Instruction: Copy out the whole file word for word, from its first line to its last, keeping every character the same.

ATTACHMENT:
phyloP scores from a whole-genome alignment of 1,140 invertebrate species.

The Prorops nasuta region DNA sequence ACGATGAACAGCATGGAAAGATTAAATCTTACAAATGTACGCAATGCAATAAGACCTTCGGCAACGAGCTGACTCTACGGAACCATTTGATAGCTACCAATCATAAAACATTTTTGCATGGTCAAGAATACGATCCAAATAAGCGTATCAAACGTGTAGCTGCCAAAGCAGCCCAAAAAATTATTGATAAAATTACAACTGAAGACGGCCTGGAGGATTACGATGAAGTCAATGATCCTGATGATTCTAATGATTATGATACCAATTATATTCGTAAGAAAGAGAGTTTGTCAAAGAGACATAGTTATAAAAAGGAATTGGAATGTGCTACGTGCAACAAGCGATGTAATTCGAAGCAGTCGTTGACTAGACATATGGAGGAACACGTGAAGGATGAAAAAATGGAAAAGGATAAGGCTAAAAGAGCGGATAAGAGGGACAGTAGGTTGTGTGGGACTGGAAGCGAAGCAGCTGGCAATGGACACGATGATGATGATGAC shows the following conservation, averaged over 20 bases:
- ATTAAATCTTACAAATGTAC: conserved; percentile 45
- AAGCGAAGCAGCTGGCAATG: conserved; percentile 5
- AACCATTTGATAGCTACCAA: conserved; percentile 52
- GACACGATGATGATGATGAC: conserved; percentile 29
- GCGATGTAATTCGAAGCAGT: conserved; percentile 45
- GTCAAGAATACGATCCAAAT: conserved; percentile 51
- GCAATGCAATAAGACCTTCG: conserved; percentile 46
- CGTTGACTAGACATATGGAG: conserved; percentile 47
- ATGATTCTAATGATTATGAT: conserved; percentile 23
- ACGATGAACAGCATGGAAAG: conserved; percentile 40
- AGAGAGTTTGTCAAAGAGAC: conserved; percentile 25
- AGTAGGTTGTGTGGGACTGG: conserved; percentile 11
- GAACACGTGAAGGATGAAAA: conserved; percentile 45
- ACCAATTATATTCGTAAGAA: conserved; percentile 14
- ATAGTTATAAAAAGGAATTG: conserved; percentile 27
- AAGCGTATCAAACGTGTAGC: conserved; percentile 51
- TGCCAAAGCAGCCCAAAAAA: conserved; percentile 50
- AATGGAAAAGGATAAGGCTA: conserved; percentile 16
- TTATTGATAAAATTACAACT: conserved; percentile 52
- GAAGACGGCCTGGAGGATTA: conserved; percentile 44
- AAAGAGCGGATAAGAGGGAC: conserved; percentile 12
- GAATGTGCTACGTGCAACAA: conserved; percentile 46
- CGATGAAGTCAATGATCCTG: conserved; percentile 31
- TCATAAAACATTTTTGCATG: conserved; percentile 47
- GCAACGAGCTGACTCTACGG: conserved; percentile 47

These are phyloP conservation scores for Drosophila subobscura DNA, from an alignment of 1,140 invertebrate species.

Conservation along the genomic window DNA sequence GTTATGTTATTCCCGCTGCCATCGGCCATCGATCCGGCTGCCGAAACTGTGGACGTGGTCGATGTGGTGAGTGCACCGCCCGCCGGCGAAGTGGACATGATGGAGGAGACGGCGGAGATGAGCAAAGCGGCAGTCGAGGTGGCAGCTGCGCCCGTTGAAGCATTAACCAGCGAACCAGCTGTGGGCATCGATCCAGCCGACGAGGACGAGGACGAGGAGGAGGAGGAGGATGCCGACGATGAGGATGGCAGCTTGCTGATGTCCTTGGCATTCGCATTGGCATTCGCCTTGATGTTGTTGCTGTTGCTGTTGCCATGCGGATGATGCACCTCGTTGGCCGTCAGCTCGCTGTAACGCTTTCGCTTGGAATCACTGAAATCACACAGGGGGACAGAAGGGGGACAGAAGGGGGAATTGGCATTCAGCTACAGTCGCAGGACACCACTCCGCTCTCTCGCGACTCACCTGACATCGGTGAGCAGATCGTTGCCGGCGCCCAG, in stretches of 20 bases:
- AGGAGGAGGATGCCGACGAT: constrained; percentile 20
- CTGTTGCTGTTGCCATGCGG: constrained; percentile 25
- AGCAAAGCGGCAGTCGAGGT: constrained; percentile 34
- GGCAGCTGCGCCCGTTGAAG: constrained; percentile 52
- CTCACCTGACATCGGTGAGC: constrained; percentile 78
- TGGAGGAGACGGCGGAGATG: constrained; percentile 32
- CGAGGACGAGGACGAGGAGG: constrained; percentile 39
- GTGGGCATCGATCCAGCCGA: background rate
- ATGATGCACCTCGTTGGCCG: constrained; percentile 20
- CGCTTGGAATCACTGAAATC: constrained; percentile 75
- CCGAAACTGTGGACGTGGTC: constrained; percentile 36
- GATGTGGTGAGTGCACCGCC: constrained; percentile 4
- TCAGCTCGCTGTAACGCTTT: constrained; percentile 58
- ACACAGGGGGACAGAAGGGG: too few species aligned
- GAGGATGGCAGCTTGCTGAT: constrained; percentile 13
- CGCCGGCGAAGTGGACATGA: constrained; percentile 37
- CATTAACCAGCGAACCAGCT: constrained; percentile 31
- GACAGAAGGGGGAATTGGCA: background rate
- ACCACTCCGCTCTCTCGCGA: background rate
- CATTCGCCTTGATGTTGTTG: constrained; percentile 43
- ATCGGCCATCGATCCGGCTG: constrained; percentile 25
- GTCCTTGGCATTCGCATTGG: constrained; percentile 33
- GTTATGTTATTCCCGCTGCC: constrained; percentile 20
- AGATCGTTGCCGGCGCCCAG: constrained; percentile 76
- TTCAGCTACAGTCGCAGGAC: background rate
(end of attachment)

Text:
phyloP scores from a whole-genome alignment of 1,140 invertebrate species.

The Prorops nasuta region DNA sequence ACGATGAACAGCATGGAAAGATTAAATCTTACAAATGTACGCAATGCAATAAGACCTTCGGCAACGAGCTGACTCTACGGAACCATTTGATAGCTACCAATCATAAAACATTTTTGCATGGTCAAGAATACGATCCAAATAAGCGTATCAAACGTGTAGCTGCCAAAGCAGCCCAAAAAATTATTGATAAAATTACAACTGAAGACGGCCTGGAGGATTACGATGAAGTCAATGATCCTGATGATTCTAATGATTATGATACCAATTATATTCGTAAGAAAGAGAGTTTGTCAAAGAGACATAGTTATAAAAAGGAATTGGAATGTGCTACGTGCAACAAGCGATGTAATTCGAAGCAGTCGTTGACTAGACATATGGAGGAACACGTGAAGGATGAAAAAATGGAAAAGGATAAGGCTAAAAGAGCGGATAAGAGGGACAGTAGGTTGTGTGGGACTGGAAGCGAAGCAGCTGGCAATGGACACGATGATGATGATGAC shows the following conservation, averaged over 20 bases:
- ATTAAATCTTACAAATGTAC: conserved; percentile 45
- AAGCGAAGCAGCTGGCAATG: conserved; percentile 5
- AACCATTTGATAGCTACCAA: conserved; percentile 52
- GACACGATGATGATGATGAC: conserved; percentile 29
- GCGATGTAATTCGAAGCAGT: conserved; percentile 45
- GTCAAGAATACGATCCAAAT: conserved; percentile 51
- GCAATGCAATAAGACCTTCG: conserved; percentile 46
- CGTTGACTAGACATATGGAG: conserved; percentile 47
- ATGATTCTAATGATTATGAT: conserved; percentile 23
- ACGATGAACAGCATGGAAAG: conserved; percentile 40
- AGAGAGTTTGTCAAAGAGAC: conserved; percentile 25
- AGTAGGTTGTGTGGGACTGG: conserved; percentile 11
- GAACACGTGAAGGATGAAAA: conserved; percentile 45
- ACCAATTATATTCGTAAGAA: conserved; percentile 14
- ATAGTTATAAAAAGGAATTG: conserved; percentile 27
- AAGCGTATCAAACGTGTAGC: conserved; percentile 51
- TGCCAAAGCAGCCCAAAAAA: conserved; percentile 50
- AATGGAAAAGGATAAGGCTA: conserved; percentile 16
- TTATTGATAAAATTACAACT: conserved; percentile 52
- GAAGACGGCCTGGAGGATTA: conserved; percentile 44
- AAAGAGCGGATAAGAGGGAC: conserved; percentile 12
- GAATGTGCTACGTGCAACAA: conserved; percentile 46
- CGATGAAGTCAATGATCCTG: conserved; percentile 31
- TCATAAAACATTTTTGCATG: conserved; percentile 47
- GCAACGAGCTGACTCTACGG: conserved; percentile 47

These are phyloP conservation scores for Drosophila subobscura DNA, from an alignment of 1,140 invertebrate species.

Conservation along the genomic window DNA sequence GTTATGTTATTCCCGCTGCCATCGGCCATCGATCCGGCTGCCGAAACTGTGGACGTGGTCGATGTGGTGAGTGCACCGCCCGCCGGCGAAGTGGACATGATGGAGGAGACGGCGGAGATGAGCAAAGCGGCAGTCGAGGTGGCAGCTGCGCCCGTTGAAGCATTAACCAGCGAACCAGCTGTGGGCATCGATCCAGCCGACGAGGACGAGGACGAGGAGGAGGAGGAGGATGCCGACGATGAGGATGGCAGCTTGCTGATGTCCTTGGCATTCGCATTGGCATTCGCCTTGATGTTGTTGCTGTTGCTGTTGCCATGCGGATGATGCACCTCGTTGGCCGTCAGCTCGCTGTAACGCTTTCGCTTGGAATCACTGAAATCACACAGGGGGACAGAAGGGGGACAGAAGGGGGAATTGGCATTCAGCTACAGTCGCAGGACACCACTCCGCTCTCTCGCGACTCACCTGACATCGGTGAGCAGATCGTTGCCGGCGCCCAG, in stretches of 20 bases:
- AGGAGGAGGATGCCGACGAT: constrained; percentile 20
- CTGTTGCTGTTGCCATGCGG: constrained; percentile 25
- AGCAAAGCGGCAGTCGAGGT: constrained; percentile 34
- GGCAGCTGCGCCCGTTGAAG: constrained; percentile 52
- CTCACCTGACATCGGTGAGC: constrained; percentile 78
- TGGAGGAGACGGCGGAGATG: constrained; percentile 32
- CGAGGACGAGGACGAGGAGG: constrained; percentile 39
- GTGGGCATCGATCCAGCCGA: background rate
- ATGATGCACCTCGTTGGCCG: constrained; percentile 20
- CGCTTGGAATCACTGAAATC: constrained; percentile 75
- CCGAAACTGTGGACGTGGTC: constrained; percentile 36
- GATGTGGTGAGTGCACCGCC: constrained; percentile 4
- TCAGCTCGCTGTAACGCTTT: constrained; percentile 58
- ACACAGGGGGACAGAAGGGG: too few species aligned
- GAGGATGGCAGCTTGCTGAT: constrained; percentile 13
- CGCCGGCGAAGTGGACATGA: constrained; percentile 37
- CATTAACCAGCGAACCAGCT: constrained; percentile 31
- GACAGAAGGGGGAATTGGCA: background rate
- ACCACTCCGCTCTCTCGCGA: background rate
- CATTCGCCTTGATGTTGTTG: constrained; percentile 43
- ATCGGCCATCGATCCGGCTG: constrained; percentile 25
- GTCCTTGGCATTCGCATTGG: constrained; percentile 33
- GTTATGTTATTCCCGCTGCC: constrained; percentile 20
- AGATCGTTGCCGGCGCCCAG: constrained; percentile 76
- TTCAGCTACAGTCGCAGGAC: background rate